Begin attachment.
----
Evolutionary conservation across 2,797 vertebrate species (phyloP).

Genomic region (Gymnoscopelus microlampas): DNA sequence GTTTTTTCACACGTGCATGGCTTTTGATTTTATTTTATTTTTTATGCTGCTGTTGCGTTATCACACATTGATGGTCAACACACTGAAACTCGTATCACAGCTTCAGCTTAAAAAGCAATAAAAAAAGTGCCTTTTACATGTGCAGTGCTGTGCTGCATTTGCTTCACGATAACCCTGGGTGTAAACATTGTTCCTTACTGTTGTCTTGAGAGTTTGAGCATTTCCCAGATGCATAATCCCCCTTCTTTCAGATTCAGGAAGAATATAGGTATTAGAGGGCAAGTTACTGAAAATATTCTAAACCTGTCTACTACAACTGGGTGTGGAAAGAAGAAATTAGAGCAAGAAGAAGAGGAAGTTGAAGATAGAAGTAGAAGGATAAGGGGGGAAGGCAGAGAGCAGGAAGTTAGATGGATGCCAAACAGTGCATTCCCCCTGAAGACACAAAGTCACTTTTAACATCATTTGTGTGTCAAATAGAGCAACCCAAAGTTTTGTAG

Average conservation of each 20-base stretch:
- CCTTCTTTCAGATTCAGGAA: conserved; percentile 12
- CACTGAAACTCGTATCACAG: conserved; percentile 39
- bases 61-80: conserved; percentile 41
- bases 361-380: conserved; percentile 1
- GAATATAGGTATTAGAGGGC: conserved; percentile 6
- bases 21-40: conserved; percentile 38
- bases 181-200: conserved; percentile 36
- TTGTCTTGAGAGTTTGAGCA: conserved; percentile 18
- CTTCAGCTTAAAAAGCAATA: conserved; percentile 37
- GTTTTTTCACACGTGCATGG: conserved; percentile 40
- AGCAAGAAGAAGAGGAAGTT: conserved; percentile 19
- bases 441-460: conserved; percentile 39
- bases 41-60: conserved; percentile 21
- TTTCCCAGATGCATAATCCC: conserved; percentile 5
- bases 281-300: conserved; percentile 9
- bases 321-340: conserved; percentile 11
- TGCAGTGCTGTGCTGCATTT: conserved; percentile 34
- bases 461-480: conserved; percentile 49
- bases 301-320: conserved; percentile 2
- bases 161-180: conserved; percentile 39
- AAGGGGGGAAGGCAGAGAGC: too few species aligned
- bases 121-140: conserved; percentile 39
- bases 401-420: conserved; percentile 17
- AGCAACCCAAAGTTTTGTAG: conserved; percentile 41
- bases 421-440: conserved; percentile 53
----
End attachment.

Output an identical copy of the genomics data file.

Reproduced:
Evolutionary conservation across 2,797 vertebrate species (phyloP).

Genomic region (Gymnoscopelus microlampas): DNA sequence GTTTTTTCACACGTGCATGGCTTTTGATTTTATTTTATTTTTTATGCTGCTGTTGCGTTATCACACATTGATGGTCAACACACTGAAACTCGTATCACAGCTTCAGCTTAAAAAGCAATAAAAAAAGTGCCTTTTACATGTGCAGTGCTGTGCTGCATTTGCTTCACGATAACCCTGGGTGTAAACATTGTTCCTTACTGTTGTCTTGAGAGTTTGAGCATTTCCCAGATGCATAATCCCCCTTCTTTCAGATTCAGGAAGAATATAGGTATTAGAGGGCAAGTTACTGAAAATATTCTAAACCTGTCTACTACAACTGGGTGTGGAAAGAAGAAATTAGAGCAAGAAGAAGAGGAAGTTGAAGATAGAAGTAGAAGGATAAGGGGGGAAGGCAGAGAGCAGGAAGTTAGATGGATGCCAAACAGTGCATTCCCCCTGAAGACACAAAGTCACTTTTAACATCATTTGTGTGTCAAATAGAGCAACCCAAAGTTTTGTAG

Average conservation of each 20-base stretch:
- CCTTCTTTCAGATTCAGGAA: conserved; percentile 12
- CACTGAAACTCGTATCACAG: conserved; percentile 39
- bases 61-80: conserved; percentile 41
- bases 361-380: conserved; percentile 1
- GAATATAGGTATTAGAGGGC: conserved; percentile 6
- bases 21-40: conserved; percentile 38
- bases 181-200: conserved; percentile 36
- TTGTCTTGAGAGTTTGAGCA: conserved; percentile 18
- CTTCAGCTTAAAAAGCAATA: conserved; percentile 37
- GTTTTTTCACACGTGCATGG: conserved; percentile 40
- AGCAAGAAGAAGAGGAAGTT: conserved; percentile 19
- bases 441-460: conserved; percentile 39
- bases 41-60: conserved; percentile 21
- TTTCCCAGATGCATAATCCC: conserved; percentile 5
- bases 281-300: conserved; percentile 9
- bases 321-340: conserved; percentile 11
- TGCAGTGCTGTGCTGCATTT: conserved; percentile 34
- bases 461-480: conserved; percentile 49
- bases 301-320: conserved; percentile 2
- bases 161-180: conserved; percentile 39
- AAGGGGGGAAGGCAGAGAGC: too few species aligned
- bases 121-140: conserved; percentile 39
- bases 401-420: conserved; percentile 17
- AGCAACCCAAAGTTTTGTAG: conserved; percentile 41
- bases 421-440: conserved; percentile 53